It made me feel like I was being judged as not coping, of Dylan as being difficult when the reality is he did so, so well with coping with the difficulties that the visit presented. Your judgement dashed that effort and work away in an instant and made the situation about your judgement, your actions, your expectations.

Paying it forward is lovely if done right.

Maybe make contact with people, introduce yourself, get to know their story before you judge that they require your kindness? Otherwise it appears as charity.

If you are going to pay then pay, don’t pay part, don’t make it about a specific person; it’s a goodwill gesture, its not going dutch.

And don’t stick around to watch – that’s just gross.

I’m going back to the restaurant today to split a £10 tip between the ruffling hair waitress and the kind waiter from last night. I want to let them know that I understand the position they were put in and I also am not comfortable with what happened last night. Then I’m going to speak to management and suggest maybe they need some company policy or guidance for situations like this.

If you are going to pay it forward, pay it right.



The dentist has always been a great source of terror for many and this includes Dylan. We are so lucky to have a lovely dentist, she is kind and patient but the whole process terrifies Dylan, giving him an angry looking anxiety rash that creeps up from his chest, up his collar and around his neck.

He hates having his mouth invaded, he is so hypersensitive that teeth brushing has always been a very active and heavily involved area of care to ensure Dylan keeps well and cavity free.

We attend the dentist every 6 months and despite Dylan being compliant and coming in the room he will not sit in the dentist chair. He will watch Josh and Grace have their teeth checked and concentrates so hard on keeping his anxiety in check until his turn with the dentist is over and we can leave to the safety of the car home.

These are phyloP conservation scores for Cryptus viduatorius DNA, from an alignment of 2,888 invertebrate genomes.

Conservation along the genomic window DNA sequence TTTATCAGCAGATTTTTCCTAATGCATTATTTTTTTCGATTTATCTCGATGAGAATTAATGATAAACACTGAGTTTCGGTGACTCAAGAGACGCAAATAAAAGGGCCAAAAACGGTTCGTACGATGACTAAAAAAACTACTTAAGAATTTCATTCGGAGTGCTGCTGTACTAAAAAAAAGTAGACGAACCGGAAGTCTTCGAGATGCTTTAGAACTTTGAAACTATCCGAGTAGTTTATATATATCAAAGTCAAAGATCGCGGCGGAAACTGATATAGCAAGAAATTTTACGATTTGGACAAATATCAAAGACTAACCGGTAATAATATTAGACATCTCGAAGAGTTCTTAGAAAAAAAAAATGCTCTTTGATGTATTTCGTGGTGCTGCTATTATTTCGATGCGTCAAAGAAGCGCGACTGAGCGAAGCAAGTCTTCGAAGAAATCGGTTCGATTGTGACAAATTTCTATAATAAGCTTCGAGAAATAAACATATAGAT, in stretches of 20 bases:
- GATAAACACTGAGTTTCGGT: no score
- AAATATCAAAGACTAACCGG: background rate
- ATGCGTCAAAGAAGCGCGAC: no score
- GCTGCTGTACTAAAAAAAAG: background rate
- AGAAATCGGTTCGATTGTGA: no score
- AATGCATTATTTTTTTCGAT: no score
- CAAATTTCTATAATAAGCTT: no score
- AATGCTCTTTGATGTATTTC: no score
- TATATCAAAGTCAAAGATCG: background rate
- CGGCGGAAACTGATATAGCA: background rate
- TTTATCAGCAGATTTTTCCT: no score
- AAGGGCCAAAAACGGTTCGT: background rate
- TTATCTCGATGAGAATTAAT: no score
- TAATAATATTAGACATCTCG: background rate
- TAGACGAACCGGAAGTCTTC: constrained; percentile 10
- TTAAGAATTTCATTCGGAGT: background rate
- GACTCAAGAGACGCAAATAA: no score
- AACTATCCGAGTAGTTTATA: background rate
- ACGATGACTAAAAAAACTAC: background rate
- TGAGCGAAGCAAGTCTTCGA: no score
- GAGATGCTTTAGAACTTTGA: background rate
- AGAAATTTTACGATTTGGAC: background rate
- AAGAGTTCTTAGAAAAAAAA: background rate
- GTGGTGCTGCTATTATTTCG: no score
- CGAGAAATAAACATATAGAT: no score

Dylan’s teeth are always checked with him sitting on a small fold up stool in the corner of the room. The dentist examines his teeth briefly as he will only half open his mouth for a few seconds at a time. She would kneel in front of him, with no seat herself and no light to see in his mouth. For years she could never see his back molars and relied on us to assure her that we persevered with his brushing and there have been no problems that we have noticed.

Over time with her patience and encouragement finally this month Dylan had his teeth check sitting in the dentist chair.

We offer him the oppotunity to sit in the dentist chair every appointment but Dylan usually point blank declines and grabs harder onto the seat of his trusty stool. This time he got up and sat with the dentist. I wouldn’t say he did it happily but he did it and he let her have a good look around. Good news is that everything looks fine; no cavities and no more baby teeth to come out.

Well done Dylan!


College Days

Since April Dylan started his once a week placement at a supported group within the local college and to say he enjoys it is an understatement.

The day he attends he starts with breakfast club and then will go for a swim. He stays for lunch and finishes up with some choosing time and math practice in the afternoon. He gets the bus to the swimming centre and buys himself lunch or a treat if he’s taking a packed lunch. He is in a class with 5 other young people with varying needs. Thankfully he no longer seems afraid of his peers like he was at school, he seems relaxed and appears to be enjoying himself.

He seems to be managing the transition really well.